A lot of people in Washington appear surprised that congressional Republicans are intent on trying to repeal the health care bill that President Obama signed into law last year. What seems lost on them is that elections have consequences.
In the 2010 midterms, the health care law was second only to the economy as a root cause of the Democratic disaster. A December ABC News/Washington Post poll showed that 52 percent of Americans were opposed to the law and only 43 percent supported it. In the survey, 86 percent of Republicans opposed the statute, while independents were evenly split at 47 percent for and 47 percent against.
Whether or not one believes that the health care law was good policy, Republicans have an obligation to the voters who restored their House majority and boosted their numbers in the Senate to at least make a good-faith effort to repeal the law. If they don't vote for repeal in the House and make an attempt in the Senate, GOP lawmakers will be seen as betraying that support. Of course, most Republicans, in and out of Congress, believe that the law was bad policy, so their attempts to repeal or modify it should not be viewed as political pandering. Republicans made this pledge as candidates, and now as elected officials they have to try.
Simple legislative arithmetic suggests that a bill repealing health care reform will pass the House when it comes up for a vote on January 12. The Senate is a different story. Even if a majority of senators favor repeal, the GOP doesn't have enough support to break a Democratic filibuster or override a veto. But Republicans are obligated to try even if the eventual outcome seems certain.
The more important question is, what happens after that? A logical course of action would be for Republicans to seek to make changes to the least popular provisions of the bill and then move on to other issues so they don't get portrayed as Johnny One Notes. Opposition to the health care measure was an important dynamic in the election but not the only one. Voters wanted other issues addressed as well.
During the lame-duck session, GOP leaders demonstrated that they understood they would be judged on competence: They recognized that voters want them to accomplish some things. While liberal and conservative voters have strong views and are passionate in their beliefs, moderates and independents (read: swing voters) want results. They are not ideologues or process-oriented, and they tend to take a dim view of both the political grandstanding and the partisan and sophomoric towel-snapping that they see as all-consuming in Washington. Either the economy and the job situation is getting better or it's not; government is being better run or it's not; the country is improving or it's not. That is what people in the middle, not the folks glued to the political food-fight cable shows, care about.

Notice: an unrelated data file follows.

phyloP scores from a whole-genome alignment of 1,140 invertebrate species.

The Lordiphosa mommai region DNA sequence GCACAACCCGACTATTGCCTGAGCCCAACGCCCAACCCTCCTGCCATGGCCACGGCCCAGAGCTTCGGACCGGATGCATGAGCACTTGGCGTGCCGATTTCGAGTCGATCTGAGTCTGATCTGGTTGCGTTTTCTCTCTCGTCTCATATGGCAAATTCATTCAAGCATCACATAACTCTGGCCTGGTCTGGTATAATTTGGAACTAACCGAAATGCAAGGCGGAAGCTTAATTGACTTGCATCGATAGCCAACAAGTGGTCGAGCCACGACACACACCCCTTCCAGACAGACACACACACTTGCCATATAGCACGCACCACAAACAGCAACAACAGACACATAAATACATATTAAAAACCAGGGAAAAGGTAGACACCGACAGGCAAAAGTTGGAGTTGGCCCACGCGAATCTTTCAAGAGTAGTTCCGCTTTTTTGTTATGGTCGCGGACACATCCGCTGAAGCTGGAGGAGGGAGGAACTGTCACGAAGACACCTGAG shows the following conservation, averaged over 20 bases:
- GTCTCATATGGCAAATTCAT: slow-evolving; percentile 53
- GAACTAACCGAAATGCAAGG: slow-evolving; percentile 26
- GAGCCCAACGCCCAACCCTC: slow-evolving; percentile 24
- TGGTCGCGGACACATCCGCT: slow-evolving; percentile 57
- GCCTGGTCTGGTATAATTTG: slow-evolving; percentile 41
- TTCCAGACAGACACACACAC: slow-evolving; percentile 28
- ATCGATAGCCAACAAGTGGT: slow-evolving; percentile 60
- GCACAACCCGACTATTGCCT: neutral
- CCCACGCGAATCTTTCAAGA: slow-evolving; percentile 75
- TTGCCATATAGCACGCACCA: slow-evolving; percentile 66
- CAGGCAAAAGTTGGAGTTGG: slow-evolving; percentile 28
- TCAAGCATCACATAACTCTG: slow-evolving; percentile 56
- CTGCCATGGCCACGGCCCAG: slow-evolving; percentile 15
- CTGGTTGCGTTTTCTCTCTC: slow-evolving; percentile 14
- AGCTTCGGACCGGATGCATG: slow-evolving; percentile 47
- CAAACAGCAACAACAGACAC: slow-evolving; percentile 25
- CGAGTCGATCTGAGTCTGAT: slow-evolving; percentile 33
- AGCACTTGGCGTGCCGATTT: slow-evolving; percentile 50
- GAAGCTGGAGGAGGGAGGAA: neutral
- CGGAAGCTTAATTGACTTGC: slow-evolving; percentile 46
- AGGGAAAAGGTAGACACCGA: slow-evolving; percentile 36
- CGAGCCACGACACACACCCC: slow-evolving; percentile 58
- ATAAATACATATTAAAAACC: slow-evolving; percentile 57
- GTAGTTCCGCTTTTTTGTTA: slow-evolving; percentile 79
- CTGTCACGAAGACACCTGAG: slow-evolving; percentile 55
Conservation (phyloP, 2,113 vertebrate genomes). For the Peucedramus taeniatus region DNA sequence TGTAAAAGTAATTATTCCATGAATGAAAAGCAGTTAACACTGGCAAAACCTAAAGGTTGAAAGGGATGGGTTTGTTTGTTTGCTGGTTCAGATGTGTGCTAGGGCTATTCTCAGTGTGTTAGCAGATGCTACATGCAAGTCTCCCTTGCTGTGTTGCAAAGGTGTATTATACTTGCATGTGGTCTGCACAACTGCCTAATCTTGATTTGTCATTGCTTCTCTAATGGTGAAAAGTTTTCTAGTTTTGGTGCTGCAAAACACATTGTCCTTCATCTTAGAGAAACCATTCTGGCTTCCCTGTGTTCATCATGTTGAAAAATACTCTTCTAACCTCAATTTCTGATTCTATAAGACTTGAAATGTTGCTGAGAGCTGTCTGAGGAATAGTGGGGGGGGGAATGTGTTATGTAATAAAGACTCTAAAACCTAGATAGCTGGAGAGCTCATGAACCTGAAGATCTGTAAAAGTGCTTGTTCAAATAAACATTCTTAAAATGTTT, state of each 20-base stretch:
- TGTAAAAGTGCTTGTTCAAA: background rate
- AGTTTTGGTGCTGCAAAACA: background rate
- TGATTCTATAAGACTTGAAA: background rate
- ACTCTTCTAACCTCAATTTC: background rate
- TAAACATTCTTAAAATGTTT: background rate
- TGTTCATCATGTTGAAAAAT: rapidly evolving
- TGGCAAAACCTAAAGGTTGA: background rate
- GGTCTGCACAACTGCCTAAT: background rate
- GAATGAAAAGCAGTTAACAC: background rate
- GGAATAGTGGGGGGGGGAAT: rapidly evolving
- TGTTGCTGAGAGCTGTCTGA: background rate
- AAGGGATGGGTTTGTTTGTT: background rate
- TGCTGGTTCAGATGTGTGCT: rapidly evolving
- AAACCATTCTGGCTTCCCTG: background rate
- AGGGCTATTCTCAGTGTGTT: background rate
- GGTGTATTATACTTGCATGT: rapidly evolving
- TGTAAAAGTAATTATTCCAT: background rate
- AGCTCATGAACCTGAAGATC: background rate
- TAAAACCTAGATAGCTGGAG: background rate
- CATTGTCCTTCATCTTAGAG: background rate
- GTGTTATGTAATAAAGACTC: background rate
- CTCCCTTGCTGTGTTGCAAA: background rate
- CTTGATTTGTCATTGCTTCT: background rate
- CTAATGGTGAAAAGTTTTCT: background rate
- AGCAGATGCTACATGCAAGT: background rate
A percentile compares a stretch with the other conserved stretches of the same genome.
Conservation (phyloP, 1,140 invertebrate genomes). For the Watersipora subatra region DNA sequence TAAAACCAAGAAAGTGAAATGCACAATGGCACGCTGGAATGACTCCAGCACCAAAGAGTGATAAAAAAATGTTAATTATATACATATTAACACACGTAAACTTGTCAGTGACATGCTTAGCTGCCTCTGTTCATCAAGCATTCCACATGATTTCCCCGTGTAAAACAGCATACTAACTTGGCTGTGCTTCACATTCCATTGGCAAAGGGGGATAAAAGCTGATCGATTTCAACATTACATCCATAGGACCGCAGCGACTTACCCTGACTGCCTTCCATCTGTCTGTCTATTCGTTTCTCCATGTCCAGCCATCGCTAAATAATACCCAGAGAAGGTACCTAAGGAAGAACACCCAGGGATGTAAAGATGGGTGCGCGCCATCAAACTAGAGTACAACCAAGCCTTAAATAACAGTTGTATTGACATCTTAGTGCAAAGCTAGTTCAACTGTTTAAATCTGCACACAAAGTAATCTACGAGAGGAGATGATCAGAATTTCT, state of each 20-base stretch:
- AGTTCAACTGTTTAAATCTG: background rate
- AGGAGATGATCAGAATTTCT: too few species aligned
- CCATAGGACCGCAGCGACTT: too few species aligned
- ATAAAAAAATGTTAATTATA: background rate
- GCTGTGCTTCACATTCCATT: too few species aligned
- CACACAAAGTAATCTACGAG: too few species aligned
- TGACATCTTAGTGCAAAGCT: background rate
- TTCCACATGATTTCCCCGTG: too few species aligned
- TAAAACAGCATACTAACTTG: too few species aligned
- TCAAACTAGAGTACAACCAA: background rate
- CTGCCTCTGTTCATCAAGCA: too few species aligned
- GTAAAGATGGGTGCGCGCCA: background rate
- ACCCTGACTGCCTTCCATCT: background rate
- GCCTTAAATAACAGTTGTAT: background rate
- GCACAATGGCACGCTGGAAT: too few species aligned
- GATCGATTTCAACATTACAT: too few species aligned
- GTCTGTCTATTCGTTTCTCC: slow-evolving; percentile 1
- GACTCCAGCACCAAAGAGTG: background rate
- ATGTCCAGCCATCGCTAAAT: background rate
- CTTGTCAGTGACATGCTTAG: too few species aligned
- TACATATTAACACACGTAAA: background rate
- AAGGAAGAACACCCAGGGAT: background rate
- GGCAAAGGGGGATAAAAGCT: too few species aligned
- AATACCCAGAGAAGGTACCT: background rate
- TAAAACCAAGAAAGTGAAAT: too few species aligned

The fundamental truth is that voters don't really trust either party.
In three combined postelection Gallup polls, 31 percent of adults identified themselves as Democrats, 29 percent as Republicans, and a whopping 38 percent as independents. When the independents were asked which party they leaned toward and the overall numbers were recalculated, 47 percent of all Americans called themselves Republicans or leaned toward the GOP, and 44 percent considered themselves Democrats or leaned toward Democrats. Nine percent identified as pure independents, not leaning either way. Whether you want to define swing voters as the broader 38 percent of independents or the much narrower 9 percent who don't lean either way, they are the folks who swung in favor of the Democrats in 2006 and 2008 and the GOP in 2010. Whether congressional Republicans can keep that momentum depends on how well they balance the desires of their base with the pragmatism and moderation of the middle.
It's a delicate political tightrope that congressional Republicans must now walk: the need to "dance with the one that brung ya," while still being results-oriented and not becoming consumed by the ideology and partisan vitriol of base voters. The fundamental truth is that voters don't really trust either party. They have seen wretched excess from both sides in the not-too-distant past.
One of the themes that worked so well for Barack Obama during the 2008 presidential campaign was his pledge to change how Washington worked. Arguably, until the lame-duck Congress came along, the president talked the talk but didn't walk the walk. The White House's decision during the postelection period to not outsource congressional liaison to the Democratic leadership was enormously fruitful for the president. Choosing to deal directly with congressional Republican leaders helped Obama close some important deals. And working with the president didn't hurt GOP leaders either, as they were seen as pragmatic and willing to bargain to achieve important results.
Will that dynamic continue in 2011? Let's see what the Republicans—and Obama—do after the repeal vote.
This article appears in the January 8, 2011 edition of National Journal Magazine.
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